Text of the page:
“Young women are under a lot of pressure due to social media and expectations,” said Haya Sawan, a Saudi fitness trainer and healthy lifestyle enthusiast who is profiled in the book. “We as women should ensure that we raise our daughters in a way so as to encourage their inner beauty and cultivate their skills. We need to embrace the younger generations and accept them for who they are and not for what is required or expected of them. Be strong and beautiful.”

Saudi actress, director and writer Fatima Al-Banawi, who also features in the "Under the Abaya," spoke about the judgments placed on women: "I believe we need to talk about these things and be aware of them because these experiences shape us, whether we are the ones judging or receiving judgement. Judgments come from incomplete stories and as humans, we love making stories." 

 


In Lebanon, single-concert festival serenades empty ruins

Updated 05 July 2020

In Lebanon, single-concert festival serenades empty ruins

  • The Baalbek International Festival was streamed live on television and social media
  • The night kicked off with the Lebanese philharmonic orchestra and choir performing the national anthem

BEIRUT: A philharmonic orchestra performed to spectator-free Roman ruins in east Lebanon Sunday, after a top summer festival downsized to a single concert in a year of economic meltdown and pandemic.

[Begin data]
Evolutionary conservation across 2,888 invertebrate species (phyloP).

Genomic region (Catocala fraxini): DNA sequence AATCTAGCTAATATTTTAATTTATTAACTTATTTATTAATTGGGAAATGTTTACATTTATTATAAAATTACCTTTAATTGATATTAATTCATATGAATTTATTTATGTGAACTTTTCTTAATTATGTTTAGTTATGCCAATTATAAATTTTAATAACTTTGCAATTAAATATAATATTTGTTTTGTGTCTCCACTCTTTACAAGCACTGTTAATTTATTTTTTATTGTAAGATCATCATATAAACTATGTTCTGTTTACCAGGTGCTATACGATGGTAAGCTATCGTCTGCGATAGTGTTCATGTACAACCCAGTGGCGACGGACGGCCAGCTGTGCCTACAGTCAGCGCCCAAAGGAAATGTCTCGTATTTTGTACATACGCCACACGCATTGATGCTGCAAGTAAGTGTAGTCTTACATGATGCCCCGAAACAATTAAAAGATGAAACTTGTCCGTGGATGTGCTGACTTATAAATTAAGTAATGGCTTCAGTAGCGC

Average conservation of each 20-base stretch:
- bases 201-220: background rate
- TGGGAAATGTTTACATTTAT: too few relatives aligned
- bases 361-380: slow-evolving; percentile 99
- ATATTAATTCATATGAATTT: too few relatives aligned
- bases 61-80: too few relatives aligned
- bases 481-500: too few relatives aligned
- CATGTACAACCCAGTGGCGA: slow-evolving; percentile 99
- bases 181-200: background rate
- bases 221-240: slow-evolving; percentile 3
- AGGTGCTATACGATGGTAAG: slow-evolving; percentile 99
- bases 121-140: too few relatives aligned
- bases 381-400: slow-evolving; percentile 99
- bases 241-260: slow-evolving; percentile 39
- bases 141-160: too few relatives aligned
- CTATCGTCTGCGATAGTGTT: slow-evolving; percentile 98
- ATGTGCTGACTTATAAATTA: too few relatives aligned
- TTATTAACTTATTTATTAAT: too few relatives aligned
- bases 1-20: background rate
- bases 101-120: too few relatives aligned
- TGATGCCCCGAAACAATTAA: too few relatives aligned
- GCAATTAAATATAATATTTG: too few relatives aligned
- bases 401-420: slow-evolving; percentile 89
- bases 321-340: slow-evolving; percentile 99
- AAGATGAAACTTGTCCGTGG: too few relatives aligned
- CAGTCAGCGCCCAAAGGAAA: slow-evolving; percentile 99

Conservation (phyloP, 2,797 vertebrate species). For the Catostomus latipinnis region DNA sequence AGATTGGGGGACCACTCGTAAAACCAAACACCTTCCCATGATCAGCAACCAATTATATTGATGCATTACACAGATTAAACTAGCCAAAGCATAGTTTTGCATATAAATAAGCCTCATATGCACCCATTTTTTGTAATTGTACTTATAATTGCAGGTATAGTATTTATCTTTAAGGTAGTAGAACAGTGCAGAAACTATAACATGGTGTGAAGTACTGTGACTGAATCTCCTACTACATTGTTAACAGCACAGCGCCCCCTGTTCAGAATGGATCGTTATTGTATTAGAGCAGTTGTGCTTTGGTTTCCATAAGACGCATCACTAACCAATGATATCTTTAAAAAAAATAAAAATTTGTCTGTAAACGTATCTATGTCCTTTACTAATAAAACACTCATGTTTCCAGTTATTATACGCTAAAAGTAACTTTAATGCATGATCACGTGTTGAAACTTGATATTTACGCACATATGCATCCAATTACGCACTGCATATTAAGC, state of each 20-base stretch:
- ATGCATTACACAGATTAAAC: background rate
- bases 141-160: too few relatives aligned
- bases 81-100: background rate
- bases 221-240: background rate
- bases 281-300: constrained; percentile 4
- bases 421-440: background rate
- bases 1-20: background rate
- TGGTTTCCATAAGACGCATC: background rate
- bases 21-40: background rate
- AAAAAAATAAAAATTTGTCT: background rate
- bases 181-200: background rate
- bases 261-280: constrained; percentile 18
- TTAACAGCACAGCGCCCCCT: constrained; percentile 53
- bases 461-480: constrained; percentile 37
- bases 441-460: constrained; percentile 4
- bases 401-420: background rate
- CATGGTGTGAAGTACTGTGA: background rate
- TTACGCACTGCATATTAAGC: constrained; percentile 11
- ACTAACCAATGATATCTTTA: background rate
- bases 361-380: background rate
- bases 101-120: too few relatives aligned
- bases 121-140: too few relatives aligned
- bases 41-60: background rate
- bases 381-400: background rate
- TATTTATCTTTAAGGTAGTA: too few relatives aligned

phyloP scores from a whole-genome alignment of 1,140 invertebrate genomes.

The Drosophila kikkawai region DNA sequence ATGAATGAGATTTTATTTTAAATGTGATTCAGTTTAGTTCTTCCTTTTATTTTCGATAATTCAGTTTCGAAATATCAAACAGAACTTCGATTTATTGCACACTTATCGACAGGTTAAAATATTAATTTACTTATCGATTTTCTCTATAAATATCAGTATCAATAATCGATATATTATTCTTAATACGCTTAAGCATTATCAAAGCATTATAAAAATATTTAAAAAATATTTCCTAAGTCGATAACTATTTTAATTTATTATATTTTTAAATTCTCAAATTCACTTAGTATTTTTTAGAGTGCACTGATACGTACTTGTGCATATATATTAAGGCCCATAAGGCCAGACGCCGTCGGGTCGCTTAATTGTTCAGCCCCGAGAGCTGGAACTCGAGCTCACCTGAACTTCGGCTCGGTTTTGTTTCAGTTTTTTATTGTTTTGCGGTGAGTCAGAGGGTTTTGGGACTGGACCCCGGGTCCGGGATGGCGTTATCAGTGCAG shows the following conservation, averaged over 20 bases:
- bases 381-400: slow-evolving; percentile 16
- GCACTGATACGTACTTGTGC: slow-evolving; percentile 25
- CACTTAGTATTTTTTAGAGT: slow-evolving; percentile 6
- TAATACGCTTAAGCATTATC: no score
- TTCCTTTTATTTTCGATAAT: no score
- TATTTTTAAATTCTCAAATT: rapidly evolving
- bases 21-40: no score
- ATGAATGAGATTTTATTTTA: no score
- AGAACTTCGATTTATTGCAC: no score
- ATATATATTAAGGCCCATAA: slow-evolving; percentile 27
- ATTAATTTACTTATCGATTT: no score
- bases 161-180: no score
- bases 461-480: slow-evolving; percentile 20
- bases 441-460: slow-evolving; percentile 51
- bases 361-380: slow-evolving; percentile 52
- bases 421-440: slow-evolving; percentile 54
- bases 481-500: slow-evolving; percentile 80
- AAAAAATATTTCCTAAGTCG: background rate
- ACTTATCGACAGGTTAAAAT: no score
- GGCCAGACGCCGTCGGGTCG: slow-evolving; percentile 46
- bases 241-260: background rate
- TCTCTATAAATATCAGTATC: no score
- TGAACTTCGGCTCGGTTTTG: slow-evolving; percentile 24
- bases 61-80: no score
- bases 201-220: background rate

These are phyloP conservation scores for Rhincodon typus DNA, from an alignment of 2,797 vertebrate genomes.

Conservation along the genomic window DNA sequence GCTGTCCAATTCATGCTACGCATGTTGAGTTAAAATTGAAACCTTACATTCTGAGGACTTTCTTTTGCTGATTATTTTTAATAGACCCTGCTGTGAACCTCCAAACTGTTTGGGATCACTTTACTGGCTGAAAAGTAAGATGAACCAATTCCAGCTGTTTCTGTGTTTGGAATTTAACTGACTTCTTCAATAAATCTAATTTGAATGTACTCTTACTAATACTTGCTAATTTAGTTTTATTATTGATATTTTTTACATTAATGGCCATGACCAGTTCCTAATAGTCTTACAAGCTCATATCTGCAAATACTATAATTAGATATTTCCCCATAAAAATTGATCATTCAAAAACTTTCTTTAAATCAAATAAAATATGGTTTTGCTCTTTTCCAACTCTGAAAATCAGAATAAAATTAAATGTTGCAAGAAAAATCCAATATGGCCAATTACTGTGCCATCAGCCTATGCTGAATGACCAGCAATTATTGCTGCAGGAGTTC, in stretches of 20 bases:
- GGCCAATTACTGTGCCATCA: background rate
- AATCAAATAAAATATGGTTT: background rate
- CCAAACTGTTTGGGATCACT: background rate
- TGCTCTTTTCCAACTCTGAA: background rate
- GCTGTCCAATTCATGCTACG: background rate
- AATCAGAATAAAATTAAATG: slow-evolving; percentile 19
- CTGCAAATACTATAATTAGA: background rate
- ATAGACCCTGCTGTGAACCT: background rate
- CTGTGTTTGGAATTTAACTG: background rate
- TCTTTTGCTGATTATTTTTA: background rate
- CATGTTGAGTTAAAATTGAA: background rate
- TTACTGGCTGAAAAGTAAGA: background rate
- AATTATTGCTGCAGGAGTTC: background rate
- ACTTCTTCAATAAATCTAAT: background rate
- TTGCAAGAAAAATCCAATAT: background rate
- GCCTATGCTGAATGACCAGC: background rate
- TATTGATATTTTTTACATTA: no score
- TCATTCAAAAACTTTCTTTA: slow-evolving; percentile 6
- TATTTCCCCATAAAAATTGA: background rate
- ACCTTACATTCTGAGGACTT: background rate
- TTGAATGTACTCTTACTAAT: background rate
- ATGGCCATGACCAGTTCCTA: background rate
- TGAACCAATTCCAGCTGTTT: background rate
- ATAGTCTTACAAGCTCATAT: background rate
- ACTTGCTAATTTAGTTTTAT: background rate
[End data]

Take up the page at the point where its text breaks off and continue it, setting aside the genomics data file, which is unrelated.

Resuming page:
The Baalbek International Festival was instead streamed live on television and social media, in what its director called a message of “hope and resilience” amid ever-worsening daily woes.
The night kicked off with the Lebanese philharmonic orchestra and choir performing the national anthem, followed by Carmina Burana’s “O Fortuna,” a 13th century poem set to music.

The program, which ran for just over an hour, included a mix of classical music and rock and folk tunes by composers ranging from Beethoven to Lebanon’s Rahbani brothers.
Held in the open air and conducted by Harout Fazlian, the 150 musicians and chorists were scattered inside the illuminated Temple of Bacchus, as drones filmed them among the enormous ruins and Greco-Roman temples of Baalbek.
Festival director Nayla de Freige told AFP most artists performed for free at the designated UNESCO World Heritage site.
The concert aimed to represent “a way of saying that Lebanon does not want to die. We have an extremely productive and creative art and culture sector,” she said.
“We want to send a message of civilization, hope and resilience.”
Baalbek itself became a militia stronghold during Lebanon’s 1975-1990 civil war, but conservation and tourism have revived the ruins over the past three decades.
Lebanon is known for its summer music festivals, which have in past years drawn large crowds every night and attracted performers like Shakira, Sting and Andrea Bocelli.
Other festivals have not yet announced their plans for this year.
Lebanon has recorded just 1,873 cases of COVID-19, including 36 deaths.
But measures to stem the spread of the virus have exacerbated the country’s worst economic crisis since the 1975-1990 civil war.
Since economic woes in the autumn sparked mass protests against a political class deemed irretrievably corrupt, tens of thousands have lost their jobs or part of their income, and prices have skyrocketed.
Banks have prevented depositors from withdrawing their dollar savings, while the local currency has lost more than 80 percent of its value to the greenback on the black market.